Within local government, the decisions made from the top affect every agency and individual, either through the attitude passed down from the Board and/or budget restrictions, from human services to safety to education to environmental organizations.  What the BOCS does can influence the way even the lowest level employee views his/her job and effectiveness, and I don't think the BOCS acknowledges this or even cares.  The attitude seems to be, "It's their job to do what we say, smile about it and serve the public," even in the face of budget cuts and unfunded mandates.  The hypocrisy and lack of ethics is obvious, as is once again, the disrespect for the common folk.  Make no mistake--the BOCS has set up not only a bureaucracy but an aristocracy.

These are pretty strong allegations, aren't they?  Yet, they are valid, and the proof is first, that local government appears to be haphazard, operating in a miasma of miscommunication or no communication between agencies.  If the BOCS were to work and live in the frontlines, they would know this and perhaps do a better job. Unfortunately, most of them will never take that risk.  I dare the Chair of the BOCS to spend a couple of days in jail.  I dare members spend a weekend in a shelter or even better, a tent, or try living on food stamps while applying for jobs that are not there.  I dare them to depend on a low-cost healthcare clinic the next time they are seriously ill.  I dare them to work a few days in each agency, from the lowest level to the highest, just to see how their current policy affects the public.  Have the BOCS answer the phones for a couple of days.  Have them teach in a classroom.  Have them attend schools that serve low income communities.  I would even dare to say that one of the criteria for becoming a member of the BOCS should be directly experiencing the lives of the most vulnerable.

Is this raising the bar too high?  Most of them would say yes.  Most of them would say, "You try doing OUR jobs," to which I would say, "I'm pretty busy caring for a family and making ends meet under your rule while you are off being lawyers or whatever.  I'm sure you can more easily take some time off than I can, but if you want to give me a few days of your personal salary, I'd be happy to sit in for you.  But don't expect me to keep quiet about the experience."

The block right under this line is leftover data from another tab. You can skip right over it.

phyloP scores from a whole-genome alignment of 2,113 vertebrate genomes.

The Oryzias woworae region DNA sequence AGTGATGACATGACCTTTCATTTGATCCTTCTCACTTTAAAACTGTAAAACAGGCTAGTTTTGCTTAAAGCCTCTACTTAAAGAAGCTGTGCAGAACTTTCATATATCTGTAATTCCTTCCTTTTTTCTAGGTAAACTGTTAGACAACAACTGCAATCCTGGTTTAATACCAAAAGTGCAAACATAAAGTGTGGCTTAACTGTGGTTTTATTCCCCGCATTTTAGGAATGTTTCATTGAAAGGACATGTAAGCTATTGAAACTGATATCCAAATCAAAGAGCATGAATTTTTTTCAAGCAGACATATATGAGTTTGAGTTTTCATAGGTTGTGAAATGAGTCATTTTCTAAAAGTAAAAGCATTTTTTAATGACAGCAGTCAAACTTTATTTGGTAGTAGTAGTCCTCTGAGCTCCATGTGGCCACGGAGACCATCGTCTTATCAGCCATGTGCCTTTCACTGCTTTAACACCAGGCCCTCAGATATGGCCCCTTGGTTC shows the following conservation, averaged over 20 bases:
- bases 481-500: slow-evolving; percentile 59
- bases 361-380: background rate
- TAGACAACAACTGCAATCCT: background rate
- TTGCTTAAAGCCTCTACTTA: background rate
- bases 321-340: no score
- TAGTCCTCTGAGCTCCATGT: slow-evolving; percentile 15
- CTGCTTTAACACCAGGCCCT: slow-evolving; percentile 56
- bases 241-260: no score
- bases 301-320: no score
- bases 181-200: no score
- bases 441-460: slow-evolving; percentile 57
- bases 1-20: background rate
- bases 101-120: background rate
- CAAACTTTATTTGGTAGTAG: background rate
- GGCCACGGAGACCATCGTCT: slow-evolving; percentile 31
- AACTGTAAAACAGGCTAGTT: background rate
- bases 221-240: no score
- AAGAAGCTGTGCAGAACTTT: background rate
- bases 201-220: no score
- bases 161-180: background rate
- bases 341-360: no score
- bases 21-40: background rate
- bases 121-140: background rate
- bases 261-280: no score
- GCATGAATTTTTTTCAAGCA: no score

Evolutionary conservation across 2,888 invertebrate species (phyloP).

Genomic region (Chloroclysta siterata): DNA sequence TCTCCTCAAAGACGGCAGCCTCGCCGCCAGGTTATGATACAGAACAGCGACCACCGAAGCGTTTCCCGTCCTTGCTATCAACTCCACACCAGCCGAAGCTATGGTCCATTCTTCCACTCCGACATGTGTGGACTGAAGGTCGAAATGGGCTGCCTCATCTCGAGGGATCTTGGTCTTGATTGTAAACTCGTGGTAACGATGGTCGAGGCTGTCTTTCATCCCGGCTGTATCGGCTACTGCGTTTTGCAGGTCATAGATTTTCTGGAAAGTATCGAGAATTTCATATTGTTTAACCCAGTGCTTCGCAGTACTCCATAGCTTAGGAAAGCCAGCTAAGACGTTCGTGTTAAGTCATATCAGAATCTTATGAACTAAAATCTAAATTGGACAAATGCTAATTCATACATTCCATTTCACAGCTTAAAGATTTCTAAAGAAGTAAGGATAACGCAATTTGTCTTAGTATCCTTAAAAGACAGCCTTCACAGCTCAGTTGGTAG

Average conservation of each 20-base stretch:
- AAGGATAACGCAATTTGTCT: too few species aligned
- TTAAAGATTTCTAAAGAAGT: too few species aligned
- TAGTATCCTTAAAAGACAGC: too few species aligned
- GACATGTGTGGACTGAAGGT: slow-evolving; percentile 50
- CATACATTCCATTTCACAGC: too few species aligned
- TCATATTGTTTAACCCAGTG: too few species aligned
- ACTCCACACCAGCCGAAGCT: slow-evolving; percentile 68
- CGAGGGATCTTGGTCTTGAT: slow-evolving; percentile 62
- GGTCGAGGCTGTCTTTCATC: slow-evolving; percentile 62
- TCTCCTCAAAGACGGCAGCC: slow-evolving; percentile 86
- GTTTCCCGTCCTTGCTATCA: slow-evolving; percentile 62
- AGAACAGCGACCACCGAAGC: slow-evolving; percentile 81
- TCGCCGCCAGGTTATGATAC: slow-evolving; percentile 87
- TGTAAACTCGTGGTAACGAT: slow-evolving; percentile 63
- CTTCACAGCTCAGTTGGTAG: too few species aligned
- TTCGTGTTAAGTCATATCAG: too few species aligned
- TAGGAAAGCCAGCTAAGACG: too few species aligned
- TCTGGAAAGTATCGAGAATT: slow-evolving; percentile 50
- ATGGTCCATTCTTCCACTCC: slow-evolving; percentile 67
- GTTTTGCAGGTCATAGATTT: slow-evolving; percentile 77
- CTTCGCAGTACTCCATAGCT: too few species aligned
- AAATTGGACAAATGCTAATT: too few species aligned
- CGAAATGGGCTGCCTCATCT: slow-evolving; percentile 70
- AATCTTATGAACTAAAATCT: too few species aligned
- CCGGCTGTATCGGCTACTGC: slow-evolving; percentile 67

This attitude of mine is what gets me in trouble, gets me labeled as a renegade who brings on her own problems, as a nut, as an anxiety-ridden, overly vigilant time waster.  It's easy to dismiss someone like me, someone who comes right out and says things like, "Hey, I suffer from depression and anxiety."  The BOCS would never admit to any similar struggles because it might jeopardize their positions and they might have their opinions dismissed as invalid.  Who wants to be someone like me, after all?

What it all comes down to is this: ordinary citizens who are not politically connected or who do not agree with the way the BOCS operates are not only ostracized from decision making but from entire communities made up of those who hold even a remote bit of power.  That's a lot of isolation and a lot of disempowerment.  And that's a lot of negativity to pass off on citizens and employees.

It's not mandates that should start at the top. It's not power or wealth, either.  It's responsibility and respect, and I would argue that's what our BOCS is missing.